On 26 June 1852, Gilbert was sealed by Brigham Young in the President’s Office in Great Salt Lake City to Adaline, his wife of six and one-half years, and to Henrietta McBride. Henrietta McBride, who had emigrated to Utah in the fall of 1851 and had settled in Farmington, Davis, Utah, was a first cousin to Adaline. She was the daughter of James McBride (brother of Adaline’s mother Martha) and Betsy Mead. Her father James had died on 13 August 1839 in Pike County, Illinois.
As plural wives of Gilbert, Adaline and Henrietta were very close. Their children were also very close. The children of one wife would call the other wife “aunt” and consistently referred to their siblings, from whichever mother and in whatever context, as “brother” or “sister.”
Gilbert’s two families initially resided together in a log house located on the south side of 6th Street between Franklin and Young Streets (on present-day 26th Street between Grant and Lincoln Avenues, about 200 feet east of the present 2nd Ward) in Ogden. (A natural spring in the immediate vicinity, known as Belnap Spring, was located just east of the Second Ward Meetinghouse on the northeast corner of 26th Street and Grant Avenue. In later years this spring was used by the 2nd Ward to water the grass.)
On 2 August 1852, Gilbert was elected to the office of Poundkeeper for Weber County. Shortly after her marriage to Gilbert, Henrietta lost her daughter Annetta (of whom Gilbert was not the father), who died on 26 November 1852 and was buried in the Ogden City Cemetery in the Gilbert Belnap family plot.
On 26 January 1853, Adaline gave birth in Ogden to her and Gilbert’s fourth child, Joseph Belnap. On 5 February 1853, Gilbert was appointed Attorney for the First and Second Wards of Ogden. Gilbert was the only attorney in Ogden during the city’s first twenty years of its history. In the spring of 1853, Gilbert sold his farm to John Poole. On 31 August 1853, Henrietta gave birth in Ogden to her and Gilbert’s first child, William James Belnap. On 22 October 1853, Gilbert was elected and commissioned as First Lieutenant of Company B of Battalion of Cavalry of the Weber Military District of the Nauvoo Legion and of the Militia of the Territory of Utah. In the fall of 1853, Gilbert recorded that he built a small adobe house in Ogden. Presumably, this was an attachment to the west side of his log home on 6th (now 26th) Street. The east room of this house was a log cabin and the west room was made of adobe and faced north.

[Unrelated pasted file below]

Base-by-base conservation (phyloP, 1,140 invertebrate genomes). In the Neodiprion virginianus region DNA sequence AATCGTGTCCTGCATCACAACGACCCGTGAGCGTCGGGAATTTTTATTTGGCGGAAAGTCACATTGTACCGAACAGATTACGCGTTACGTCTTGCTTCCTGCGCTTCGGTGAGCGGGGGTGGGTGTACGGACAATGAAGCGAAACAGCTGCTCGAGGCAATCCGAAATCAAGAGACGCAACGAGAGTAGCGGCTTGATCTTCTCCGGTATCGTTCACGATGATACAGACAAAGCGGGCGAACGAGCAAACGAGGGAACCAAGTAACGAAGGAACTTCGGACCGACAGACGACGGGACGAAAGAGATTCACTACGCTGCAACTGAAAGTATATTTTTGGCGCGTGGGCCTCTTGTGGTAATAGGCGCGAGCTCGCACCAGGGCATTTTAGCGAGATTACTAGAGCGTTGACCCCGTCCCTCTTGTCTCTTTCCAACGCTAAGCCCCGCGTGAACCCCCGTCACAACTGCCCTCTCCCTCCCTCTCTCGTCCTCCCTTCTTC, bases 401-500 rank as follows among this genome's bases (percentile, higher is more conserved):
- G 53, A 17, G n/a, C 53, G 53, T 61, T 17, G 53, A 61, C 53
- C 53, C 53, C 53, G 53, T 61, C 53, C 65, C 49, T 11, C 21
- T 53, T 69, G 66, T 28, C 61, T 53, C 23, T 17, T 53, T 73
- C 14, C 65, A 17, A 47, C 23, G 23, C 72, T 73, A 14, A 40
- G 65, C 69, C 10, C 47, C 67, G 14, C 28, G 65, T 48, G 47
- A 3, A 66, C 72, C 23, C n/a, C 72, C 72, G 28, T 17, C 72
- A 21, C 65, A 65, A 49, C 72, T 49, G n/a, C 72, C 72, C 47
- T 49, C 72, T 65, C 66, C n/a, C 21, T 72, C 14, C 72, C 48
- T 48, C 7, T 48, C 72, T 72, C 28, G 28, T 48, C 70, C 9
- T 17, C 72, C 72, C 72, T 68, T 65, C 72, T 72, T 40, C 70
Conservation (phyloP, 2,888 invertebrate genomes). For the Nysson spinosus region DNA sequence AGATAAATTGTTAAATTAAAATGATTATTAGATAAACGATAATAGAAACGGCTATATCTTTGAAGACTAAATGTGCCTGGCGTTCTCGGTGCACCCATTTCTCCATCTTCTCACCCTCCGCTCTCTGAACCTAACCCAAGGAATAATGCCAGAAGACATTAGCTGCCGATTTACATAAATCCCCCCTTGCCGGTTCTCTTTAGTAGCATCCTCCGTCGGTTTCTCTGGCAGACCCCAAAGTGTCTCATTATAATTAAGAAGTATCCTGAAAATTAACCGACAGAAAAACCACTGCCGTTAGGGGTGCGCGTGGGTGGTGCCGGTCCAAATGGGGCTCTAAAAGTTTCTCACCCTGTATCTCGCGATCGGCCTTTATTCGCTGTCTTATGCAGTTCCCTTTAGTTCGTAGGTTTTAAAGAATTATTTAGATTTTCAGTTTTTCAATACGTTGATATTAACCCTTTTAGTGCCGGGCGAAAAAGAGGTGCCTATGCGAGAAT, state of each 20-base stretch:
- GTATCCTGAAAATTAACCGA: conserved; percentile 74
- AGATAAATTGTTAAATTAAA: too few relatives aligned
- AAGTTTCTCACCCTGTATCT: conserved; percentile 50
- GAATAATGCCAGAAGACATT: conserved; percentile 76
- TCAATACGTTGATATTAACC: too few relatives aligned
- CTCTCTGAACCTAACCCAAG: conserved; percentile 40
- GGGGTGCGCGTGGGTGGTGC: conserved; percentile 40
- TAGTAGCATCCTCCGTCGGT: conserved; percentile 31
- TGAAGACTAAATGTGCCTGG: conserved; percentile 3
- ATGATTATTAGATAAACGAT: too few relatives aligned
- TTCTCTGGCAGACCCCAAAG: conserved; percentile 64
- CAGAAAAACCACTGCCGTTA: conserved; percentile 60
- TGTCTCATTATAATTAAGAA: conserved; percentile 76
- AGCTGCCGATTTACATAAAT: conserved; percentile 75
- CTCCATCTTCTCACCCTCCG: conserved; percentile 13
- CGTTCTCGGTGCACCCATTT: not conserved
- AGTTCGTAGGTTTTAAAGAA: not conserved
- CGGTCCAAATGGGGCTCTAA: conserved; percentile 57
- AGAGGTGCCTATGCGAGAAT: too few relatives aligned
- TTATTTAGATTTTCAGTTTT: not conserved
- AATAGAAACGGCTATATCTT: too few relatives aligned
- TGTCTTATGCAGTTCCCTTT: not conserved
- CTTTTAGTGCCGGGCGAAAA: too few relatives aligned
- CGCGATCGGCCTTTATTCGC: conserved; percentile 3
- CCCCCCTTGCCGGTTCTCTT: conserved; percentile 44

In the early days of settlement, Brigham City joined with Ogden in a Fourth of July celebration, which was held at the Hot Springs north of Ogden. Chester Loveland (who also came to Utah in 1850 in the Warren Foote Company) and Gilbert were picked for a wrestling match. Gilbert won the honors. At the high jump event, Gilbert cleared the bar at the six-foot level.
An early family story relates some of the humorous events that befell Gilbert as a new settler in Utah. Once, Gilbert made a harness out of rawhide. As a result, the straps would stretch and they would have to keep being tied up. On another occasion, Gilbert’s buckskin pants stretched after they got wet, so he cut them off. When they dried, they were, it is said, “a heap too short.”
During the summer of 1854, Gilbert raised no field wheat, but made one trip near Goose Creek Mountain (in the extreme northwest corner of present-day Box Elder County, Utah) with flour to sell to California-bound emigrants. He returned with little profit; the inconvenience, profanity, and drunkenness he experienced caused him to never attempt such an excursion again. On 7 August 1854, Gilbert was again elected to the office of Poundkeeper for Ogden City, resigning in April 1855 when he was called to the Salmon River Mission. On 24 September 1854, Gilbert received his first Patriarchal Blessing in Ogden at the hands of Patriarch Isaac Morley. Gilbert remained in Ogden during that fall and winter of 1854-1855.